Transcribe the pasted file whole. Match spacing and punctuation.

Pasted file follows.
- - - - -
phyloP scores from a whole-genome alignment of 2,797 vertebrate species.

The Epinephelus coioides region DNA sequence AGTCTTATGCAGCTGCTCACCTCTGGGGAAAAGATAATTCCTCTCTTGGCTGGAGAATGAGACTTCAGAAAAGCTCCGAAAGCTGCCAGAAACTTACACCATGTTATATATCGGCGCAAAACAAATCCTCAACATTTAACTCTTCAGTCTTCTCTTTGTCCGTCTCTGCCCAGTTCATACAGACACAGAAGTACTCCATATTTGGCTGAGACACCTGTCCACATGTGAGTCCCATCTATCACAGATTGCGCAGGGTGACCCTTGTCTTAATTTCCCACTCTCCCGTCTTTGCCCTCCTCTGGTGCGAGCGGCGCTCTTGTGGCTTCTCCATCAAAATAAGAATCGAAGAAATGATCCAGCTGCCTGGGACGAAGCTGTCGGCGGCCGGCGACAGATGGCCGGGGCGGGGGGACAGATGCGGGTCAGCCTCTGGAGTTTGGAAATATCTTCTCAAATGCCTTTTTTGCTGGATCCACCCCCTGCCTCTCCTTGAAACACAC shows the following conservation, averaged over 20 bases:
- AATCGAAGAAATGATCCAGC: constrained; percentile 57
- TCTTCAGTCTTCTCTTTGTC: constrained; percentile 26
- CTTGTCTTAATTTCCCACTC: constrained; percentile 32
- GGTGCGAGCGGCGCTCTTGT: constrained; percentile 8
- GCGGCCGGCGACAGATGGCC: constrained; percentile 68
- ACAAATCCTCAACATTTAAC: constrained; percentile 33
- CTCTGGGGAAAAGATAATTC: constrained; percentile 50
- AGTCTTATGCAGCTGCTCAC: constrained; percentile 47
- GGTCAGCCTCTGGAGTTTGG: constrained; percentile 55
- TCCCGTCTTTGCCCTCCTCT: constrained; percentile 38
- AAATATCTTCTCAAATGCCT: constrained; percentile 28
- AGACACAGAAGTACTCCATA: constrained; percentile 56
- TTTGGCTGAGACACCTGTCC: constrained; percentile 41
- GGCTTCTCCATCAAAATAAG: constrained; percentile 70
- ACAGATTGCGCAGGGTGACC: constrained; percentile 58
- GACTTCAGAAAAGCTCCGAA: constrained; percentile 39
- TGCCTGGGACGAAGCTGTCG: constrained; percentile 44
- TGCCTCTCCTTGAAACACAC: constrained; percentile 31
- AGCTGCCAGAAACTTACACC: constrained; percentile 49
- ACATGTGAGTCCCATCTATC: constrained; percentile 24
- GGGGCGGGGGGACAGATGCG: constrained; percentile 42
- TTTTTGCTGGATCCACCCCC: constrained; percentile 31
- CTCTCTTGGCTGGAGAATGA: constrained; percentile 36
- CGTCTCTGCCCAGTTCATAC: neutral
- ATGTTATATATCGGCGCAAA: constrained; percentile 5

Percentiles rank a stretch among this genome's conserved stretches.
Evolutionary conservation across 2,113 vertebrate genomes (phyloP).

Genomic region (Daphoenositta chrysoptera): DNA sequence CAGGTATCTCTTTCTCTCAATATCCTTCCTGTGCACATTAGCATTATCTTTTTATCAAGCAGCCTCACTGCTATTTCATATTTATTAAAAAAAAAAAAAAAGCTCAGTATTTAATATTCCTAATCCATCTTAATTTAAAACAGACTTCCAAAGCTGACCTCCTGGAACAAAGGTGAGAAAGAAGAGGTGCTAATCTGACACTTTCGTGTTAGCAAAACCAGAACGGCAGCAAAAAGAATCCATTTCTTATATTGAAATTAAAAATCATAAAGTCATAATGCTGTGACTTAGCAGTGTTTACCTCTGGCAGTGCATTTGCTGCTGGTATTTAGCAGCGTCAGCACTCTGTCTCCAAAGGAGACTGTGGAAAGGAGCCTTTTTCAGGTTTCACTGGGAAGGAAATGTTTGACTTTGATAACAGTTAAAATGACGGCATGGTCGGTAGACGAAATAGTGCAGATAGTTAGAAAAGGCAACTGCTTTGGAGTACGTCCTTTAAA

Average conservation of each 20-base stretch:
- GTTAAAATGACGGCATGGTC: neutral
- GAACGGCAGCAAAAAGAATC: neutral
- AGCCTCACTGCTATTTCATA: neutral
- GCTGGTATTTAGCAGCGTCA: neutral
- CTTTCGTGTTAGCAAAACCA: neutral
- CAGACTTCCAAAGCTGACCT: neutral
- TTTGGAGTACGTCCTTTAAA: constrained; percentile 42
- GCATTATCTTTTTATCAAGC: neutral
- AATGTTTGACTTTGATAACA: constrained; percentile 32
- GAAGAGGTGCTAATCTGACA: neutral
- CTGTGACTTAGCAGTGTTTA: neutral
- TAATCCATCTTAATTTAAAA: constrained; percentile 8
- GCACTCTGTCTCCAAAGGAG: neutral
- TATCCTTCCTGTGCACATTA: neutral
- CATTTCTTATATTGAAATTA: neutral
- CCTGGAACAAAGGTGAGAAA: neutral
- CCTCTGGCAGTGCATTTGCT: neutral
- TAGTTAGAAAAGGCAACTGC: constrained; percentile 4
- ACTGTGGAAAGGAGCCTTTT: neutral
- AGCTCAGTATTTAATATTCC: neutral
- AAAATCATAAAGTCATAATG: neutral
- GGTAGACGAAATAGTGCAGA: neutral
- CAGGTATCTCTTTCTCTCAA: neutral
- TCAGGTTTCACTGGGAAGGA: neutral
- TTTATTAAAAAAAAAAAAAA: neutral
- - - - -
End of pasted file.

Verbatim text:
phyloP scores from a whole-genome alignment of 2,797 vertebrate species.

The Epinephelus coioides region DNA sequence AGTCTTATGCAGCTGCTCACCTCTGGGGAAAAGATAATTCCTCTCTTGGCTGGAGAATGAGACTTCAGAAAAGCTCCGAAAGCTGCCAGAAACTTACACCATGTTATATATCGGCGCAAAACAAATCCTCAACATTTAACTCTTCAGTCTTCTCTTTGTCCGTCTCTGCCCAGTTCATACAGACACAGAAGTACTCCATATTTGGCTGAGACACCTGTCCACATGTGAGTCCCATCTATCACAGATTGCGCAGGGTGACCCTTGTCTTAATTTCCCACTCTCCCGTCTTTGCCCTCCTCTGGTGCGAGCGGCGCTCTTGTGGCTTCTCCATCAAAATAAGAATCGAAGAAATGATCCAGCTGCCTGGGACGAAGCTGTCGGCGGCCGGCGACAGATGGCCGGGGCGGGGGGACAGATGCGGGTCAGCCTCTGGAGTTTGGAAATATCTTCTCAAATGCCTTTTTTGCTGGATCCACCCCCTGCCTCTCCTTGAAACACAC shows the following conservation, averaged over 20 bases:
- AATCGAAGAAATGATCCAGC: constrained; percentile 57
- TCTTCAGTCTTCTCTTTGTC: constrained; percentile 26
- CTTGTCTTAATTTCCCACTC: constrained; percentile 32
- GGTGCGAGCGGCGCTCTTGT: constrained; percentile 8
- GCGGCCGGCGACAGATGGCC: constrained; percentile 68
- ACAAATCCTCAACATTTAAC: constrained; percentile 33
- CTCTGGGGAAAAGATAATTC: constrained; percentile 50
- AGTCTTATGCAGCTGCTCAC: constrained; percentile 47
- GGTCAGCCTCTGGAGTTTGG: constrained; percentile 55
- TCCCGTCTTTGCCCTCCTCT: constrained; percentile 38
- AAATATCTTCTCAAATGCCT: constrained; percentile 28
- AGACACAGAAGTACTCCATA: constrained; percentile 56
- TTTGGCTGAGACACCTGTCC: constrained; percentile 41
- GGCTTCTCCATCAAAATAAG: constrained; percentile 70
- ACAGATTGCGCAGGGTGACC: constrained; percentile 58
- GACTTCAGAAAAGCTCCGAA: constrained; percentile 39
- TGCCTGGGACGAAGCTGTCG: constrained; percentile 44
- TGCCTCTCCTTGAAACACAC: constrained; percentile 31
- AGCTGCCAGAAACTTACACC: constrained; percentile 49
- ACATGTGAGTCCCATCTATC: constrained; percentile 24
- GGGGCGGGGGGACAGATGCG: constrained; percentile 42
- TTTTTGCTGGATCCACCCCC: constrained; percentile 31
- CTCTCTTGGCTGGAGAATGA: constrained; percentile 36
- CGTCTCTGCCCAGTTCATAC: neutral
- ATGTTATATATCGGCGCAAA: constrained; percentile 5

Percentiles rank a stretch among this genome's conserved stretches.
Evolutionary conservation across 2,113 vertebrate genomes (phyloP).

Genomic region (Daphoenositta chrysoptera): DNA sequence CAGGTATCTCTTTCTCTCAATATCCTTCCTGTGCACATTAGCATTATCTTTTTATCAAGCAGCCTCACTGCTATTTCATATTTATTAAAAAAAAAAAAAAAGCTCAGTATTTAATATTCCTAATCCATCTTAATTTAAAACAGACTTCCAAAGCTGACCTCCTGGAACAAAGGTGAGAAAGAAGAGGTGCTAATCTGACACTTTCGTGTTAGCAAAACCAGAACGGCAGCAAAAAGAATCCATTTCTTATATTGAAATTAAAAATCATAAAGTCATAATGCTGTGACTTAGCAGTGTTTACCTCTGGCAGTGCATTTGCTGCTGGTATTTAGCAGCGTCAGCACTCTGTCTCCAAAGGAGACTGTGGAAAGGAGCCTTTTTCAGGTTTCACTGGGAAGGAAATGTTTGACTTTGATAACAGTTAAAATGACGGCATGGTCGGTAGACGAAATAGTGCAGATAGTTAGAAAAGGCAACTGCTTTGGAGTACGTCCTTTAAA

Average conservation of each 20-base stretch:
- GTTAAAATGACGGCATGGTC: neutral
- GAACGGCAGCAAAAAGAATC: neutral
- AGCCTCACTGCTATTTCATA: neutral
- GCTGGTATTTAGCAGCGTCA: neutral
- CTTTCGTGTTAGCAAAACCA: neutral
- CAGACTTCCAAAGCTGACCT: neutral
- TTTGGAGTACGTCCTTTAAA: constrained; percentile 42
- GCATTATCTTTTTATCAAGC: neutral
- AATGTTTGACTTTGATAACA: constrained; percentile 32
- GAAGAGGTGCTAATCTGACA: neutral
- CTGTGACTTAGCAGTGTTTA: neutral
- TAATCCATCTTAATTTAAAA: constrained; percentile 8
- GCACTCTGTCTCCAAAGGAG: neutral
- TATCCTTCCTGTGCACATTA: neutral
- CATTTCTTATATTGAAATTA: neutral
- CCTGGAACAAAGGTGAGAAA: neutral
- CCTCTGGCAGTGCATTTGCT: neutral
- TAGTTAGAAAAGGCAACTGC: constrained; percentile 4
- ACTGTGGAAAGGAGCCTTTT: neutral
- AGCTCAGTATTTAATATTCC: neutral
- AAAATCATAAAGTCATAATG: neutral
- GGTAGACGAAATAGTGCAGA: neutral
- CAGGTATCTCTTTCTCTCAA: neutral
- TCAGGTTTCACTGGGAAGGA: neutral
- TTTATTAAAAAAAAAAAAAA: neutral